12. RangerDave

    RangerDave New Member

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    You should probably think about plugging most things into the AVR to maintain the 5.1 sound. My tv converts hdmi in to stereo out via the digital coax output, so I had to hook up external equipment directly to my audio-only sound processor. Your game consoles can still go directly into the tv via the composite input switch you are already using. You may not gain much, if anything, routing those thru the AVR.

    I found sports shows using 5.1 to be very boring and lackluster. Not enough dynamic sound to really draw you into the experience. Movies and concerts, on the other hand, are FANTASTIC! It’s like being in the movie theater. Car chases, gunfire, explosions, jet and helicopter fly-buys will blow you away. Think Saving Private Ryan or a Fast and Furious Movie as examples. The soundtrack and music shows will put you right in the middle of the audience.

    I’m sure you will enjoy your setup very much when completed. Audio makes ALL the difference.

    Enjoy! - RangerDave
     
  13. nuraman00

    nuraman00 Member

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    Thanks. How do I connect my Tivo to my Slingbox, if my Tivo is going to the AVR?

    Right now, I have Tivo --> Powered HDMI Splitter --> Slingbox HDMI input --> Slingbox HDMI Output --> TV HDMI Input.

    Do I do this?

    One connection:

    Tivo --> Powered HDMI Splitter --> Slingbox HDMI input

    Second Connection:

    2nd output of powered Splitter --> AVR -- > TV
     
  14. nuraman00

    nuraman00 Member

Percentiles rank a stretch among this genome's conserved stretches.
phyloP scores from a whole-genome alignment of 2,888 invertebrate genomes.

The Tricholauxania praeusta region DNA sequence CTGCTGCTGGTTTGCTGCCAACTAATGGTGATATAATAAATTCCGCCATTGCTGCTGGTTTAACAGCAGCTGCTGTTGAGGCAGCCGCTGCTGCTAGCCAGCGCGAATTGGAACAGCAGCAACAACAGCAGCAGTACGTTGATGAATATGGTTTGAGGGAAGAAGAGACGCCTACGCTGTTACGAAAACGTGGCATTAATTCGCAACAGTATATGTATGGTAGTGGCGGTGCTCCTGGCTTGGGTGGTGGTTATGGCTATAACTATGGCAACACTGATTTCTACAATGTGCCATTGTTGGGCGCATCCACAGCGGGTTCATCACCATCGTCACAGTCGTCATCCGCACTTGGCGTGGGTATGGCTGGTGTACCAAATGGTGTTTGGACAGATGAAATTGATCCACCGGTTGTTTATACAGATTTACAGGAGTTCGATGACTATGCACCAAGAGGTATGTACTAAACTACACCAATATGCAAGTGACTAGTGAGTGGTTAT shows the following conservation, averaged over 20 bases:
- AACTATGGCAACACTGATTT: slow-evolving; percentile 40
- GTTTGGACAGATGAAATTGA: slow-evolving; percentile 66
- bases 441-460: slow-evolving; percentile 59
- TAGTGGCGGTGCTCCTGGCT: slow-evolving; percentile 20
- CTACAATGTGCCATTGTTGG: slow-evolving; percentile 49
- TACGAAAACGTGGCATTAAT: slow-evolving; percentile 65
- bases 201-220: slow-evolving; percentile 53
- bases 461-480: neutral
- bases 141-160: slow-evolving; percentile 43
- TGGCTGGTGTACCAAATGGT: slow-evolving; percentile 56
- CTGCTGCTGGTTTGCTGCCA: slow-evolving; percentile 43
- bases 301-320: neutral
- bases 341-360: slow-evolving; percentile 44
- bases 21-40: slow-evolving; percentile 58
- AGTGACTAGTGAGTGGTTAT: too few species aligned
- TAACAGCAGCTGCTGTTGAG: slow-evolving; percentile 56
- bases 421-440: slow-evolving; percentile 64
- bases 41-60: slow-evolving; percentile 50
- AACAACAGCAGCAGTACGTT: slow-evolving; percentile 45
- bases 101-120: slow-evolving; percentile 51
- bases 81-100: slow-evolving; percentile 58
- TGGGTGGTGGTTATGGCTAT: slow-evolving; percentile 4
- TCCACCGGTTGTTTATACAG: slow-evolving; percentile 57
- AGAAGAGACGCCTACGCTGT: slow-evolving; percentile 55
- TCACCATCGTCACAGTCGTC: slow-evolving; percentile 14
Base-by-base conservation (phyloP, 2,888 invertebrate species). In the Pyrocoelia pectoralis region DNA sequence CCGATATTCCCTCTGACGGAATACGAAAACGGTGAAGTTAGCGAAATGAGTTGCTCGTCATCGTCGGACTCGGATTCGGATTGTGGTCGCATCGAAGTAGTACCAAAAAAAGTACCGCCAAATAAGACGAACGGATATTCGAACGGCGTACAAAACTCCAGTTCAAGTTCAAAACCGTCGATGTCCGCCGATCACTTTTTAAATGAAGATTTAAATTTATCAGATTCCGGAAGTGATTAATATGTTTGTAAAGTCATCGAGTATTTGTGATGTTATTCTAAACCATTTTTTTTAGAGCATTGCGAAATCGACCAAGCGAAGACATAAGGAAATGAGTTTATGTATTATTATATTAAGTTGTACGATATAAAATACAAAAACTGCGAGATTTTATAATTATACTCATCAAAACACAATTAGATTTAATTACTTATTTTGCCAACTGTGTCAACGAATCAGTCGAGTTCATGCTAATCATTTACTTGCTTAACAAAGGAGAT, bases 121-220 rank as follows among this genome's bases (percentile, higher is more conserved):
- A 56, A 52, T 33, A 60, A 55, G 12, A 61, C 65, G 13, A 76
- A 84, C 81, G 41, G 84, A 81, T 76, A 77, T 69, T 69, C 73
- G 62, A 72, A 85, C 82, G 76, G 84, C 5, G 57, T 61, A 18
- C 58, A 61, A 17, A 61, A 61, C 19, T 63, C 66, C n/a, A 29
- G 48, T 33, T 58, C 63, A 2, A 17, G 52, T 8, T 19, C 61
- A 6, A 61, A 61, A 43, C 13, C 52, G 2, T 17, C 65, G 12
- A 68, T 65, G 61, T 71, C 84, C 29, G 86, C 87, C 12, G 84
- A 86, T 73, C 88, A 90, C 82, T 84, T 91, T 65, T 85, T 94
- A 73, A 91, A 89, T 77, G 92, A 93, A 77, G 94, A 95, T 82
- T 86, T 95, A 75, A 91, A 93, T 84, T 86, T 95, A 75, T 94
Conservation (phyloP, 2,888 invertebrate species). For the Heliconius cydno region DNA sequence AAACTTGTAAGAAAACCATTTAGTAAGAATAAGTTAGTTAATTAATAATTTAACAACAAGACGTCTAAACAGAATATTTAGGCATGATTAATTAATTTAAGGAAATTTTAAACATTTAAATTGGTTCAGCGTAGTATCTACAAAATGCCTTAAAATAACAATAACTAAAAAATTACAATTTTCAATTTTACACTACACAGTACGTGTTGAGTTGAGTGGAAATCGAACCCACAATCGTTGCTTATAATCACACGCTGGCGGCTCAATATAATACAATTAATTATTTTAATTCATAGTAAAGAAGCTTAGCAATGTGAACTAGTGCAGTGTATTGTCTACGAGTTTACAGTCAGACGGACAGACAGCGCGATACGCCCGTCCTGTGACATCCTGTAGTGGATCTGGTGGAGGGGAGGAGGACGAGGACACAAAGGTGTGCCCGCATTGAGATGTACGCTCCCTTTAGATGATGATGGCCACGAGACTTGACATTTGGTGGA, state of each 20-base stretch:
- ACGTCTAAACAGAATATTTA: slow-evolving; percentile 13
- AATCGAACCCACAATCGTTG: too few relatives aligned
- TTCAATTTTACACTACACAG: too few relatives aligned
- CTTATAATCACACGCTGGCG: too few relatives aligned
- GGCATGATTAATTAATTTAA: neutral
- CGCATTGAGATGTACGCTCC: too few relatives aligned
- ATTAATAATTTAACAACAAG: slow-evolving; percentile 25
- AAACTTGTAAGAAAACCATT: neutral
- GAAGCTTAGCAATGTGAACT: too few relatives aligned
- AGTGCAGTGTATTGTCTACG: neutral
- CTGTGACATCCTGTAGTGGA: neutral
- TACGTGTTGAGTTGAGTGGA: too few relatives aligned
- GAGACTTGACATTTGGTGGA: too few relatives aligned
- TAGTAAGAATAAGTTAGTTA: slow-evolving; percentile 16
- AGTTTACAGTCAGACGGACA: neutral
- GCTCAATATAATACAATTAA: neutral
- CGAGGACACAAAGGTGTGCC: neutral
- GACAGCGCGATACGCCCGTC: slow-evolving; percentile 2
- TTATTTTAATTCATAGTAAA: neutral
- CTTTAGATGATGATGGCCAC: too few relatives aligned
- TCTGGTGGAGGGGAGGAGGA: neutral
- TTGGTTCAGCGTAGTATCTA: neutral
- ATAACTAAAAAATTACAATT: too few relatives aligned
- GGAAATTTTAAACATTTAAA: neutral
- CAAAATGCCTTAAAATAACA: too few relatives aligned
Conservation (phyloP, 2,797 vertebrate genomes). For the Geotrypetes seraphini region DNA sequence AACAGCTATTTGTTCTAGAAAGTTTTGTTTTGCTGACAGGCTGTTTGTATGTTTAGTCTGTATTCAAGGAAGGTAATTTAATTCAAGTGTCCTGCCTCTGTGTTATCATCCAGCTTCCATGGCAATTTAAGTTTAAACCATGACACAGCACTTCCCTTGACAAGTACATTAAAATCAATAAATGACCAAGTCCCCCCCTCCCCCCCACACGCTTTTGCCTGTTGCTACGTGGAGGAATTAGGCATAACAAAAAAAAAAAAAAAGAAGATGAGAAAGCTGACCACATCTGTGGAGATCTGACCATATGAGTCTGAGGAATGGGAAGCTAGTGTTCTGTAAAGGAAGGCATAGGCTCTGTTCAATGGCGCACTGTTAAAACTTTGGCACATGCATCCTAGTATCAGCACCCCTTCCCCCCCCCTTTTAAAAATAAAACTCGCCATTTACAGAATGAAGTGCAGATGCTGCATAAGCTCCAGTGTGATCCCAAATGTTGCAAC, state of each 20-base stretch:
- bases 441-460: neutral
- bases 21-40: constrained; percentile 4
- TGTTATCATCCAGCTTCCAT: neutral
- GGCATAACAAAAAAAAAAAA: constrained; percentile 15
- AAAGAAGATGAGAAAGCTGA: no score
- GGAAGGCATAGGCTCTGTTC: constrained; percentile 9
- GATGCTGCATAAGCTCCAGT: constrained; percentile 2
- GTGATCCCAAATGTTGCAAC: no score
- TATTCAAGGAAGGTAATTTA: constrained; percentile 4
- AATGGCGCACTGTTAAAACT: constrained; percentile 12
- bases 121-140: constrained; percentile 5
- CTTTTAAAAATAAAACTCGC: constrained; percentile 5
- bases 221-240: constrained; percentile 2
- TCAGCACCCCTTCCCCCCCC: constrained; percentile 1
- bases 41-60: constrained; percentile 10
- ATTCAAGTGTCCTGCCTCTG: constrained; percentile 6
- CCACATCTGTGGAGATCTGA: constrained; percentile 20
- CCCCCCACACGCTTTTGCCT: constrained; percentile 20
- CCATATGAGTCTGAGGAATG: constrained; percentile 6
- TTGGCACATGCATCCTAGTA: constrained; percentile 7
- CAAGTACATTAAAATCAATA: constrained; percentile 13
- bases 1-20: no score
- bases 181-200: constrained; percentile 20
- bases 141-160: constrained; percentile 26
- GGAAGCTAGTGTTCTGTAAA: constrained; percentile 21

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    Thanks, I guess I will see which of these varying opinions I end up agreeing with.
     
  15. nuraman00

    nuraman00 Member

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    So it seems like I should keep my AVR next to my TV? I was initially thinking of keeping it off to the side, of the room.

    It's going to be difficult to keep it on somewhere on my current TV stand. Even once I raise my TV with a heavy duty TV riser, the center channel speaker will go underneath that TV riser (once I order it).

    I will probably look for a small 2 feet x 1 foot stand.
     
  16. nuraman00

    nuraman00 Member

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    Do I have to do anything on my PC, to output 5.1 via HDMI through my graphics card?

    I have a GeForce RTX 2070. Is there some setting I have to do, either with GeForce's software, or Windows 10 software, to output 5.1?
     
  17. nuraman00

    nuraman00 Member

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    I have an existing 2 foot (width) by 2 foot (length) by 2 foot (high) foot square table, that has nothing on top of it. What if I were to just move the brown table (not pictured) to the right of my TV, and put both my right front speaker, and my AVR on it? (I haven't received my speakers yet, but the ones I'm auditioning are "glossy piano black").

    The table is brown, and everything else is black, but oh well? It beats having to get another piece of furniture?

    What does everyone think?

    [​IMG]
     
  18. nuraman00

    nuraman00 Member

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    I guess I'm asking if it makes things easier having the AVR next to the TV, based on how most of my other devices are there.

    Or, could I have my AVR off-screen, all the way to the right? Would that make the cable connections ugly, because I'd need a few long cable (especially from my PC, which is on the left)?
     
  19. Deuga

    Deuga New Member

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    I know nothing about Slingbox, but it would seem you'd go from Slingbox HDMI Output to AVR HDMI Input then AVR HDMI output to TV HDMI Input. In other words you're inserting the AVR between the Slingbox and the TV.

    Good luck.
     
    Rob Helmerichs likes this.
  20. nuraman00

    nuraman00 Member

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    I think that makes sense. Thanks.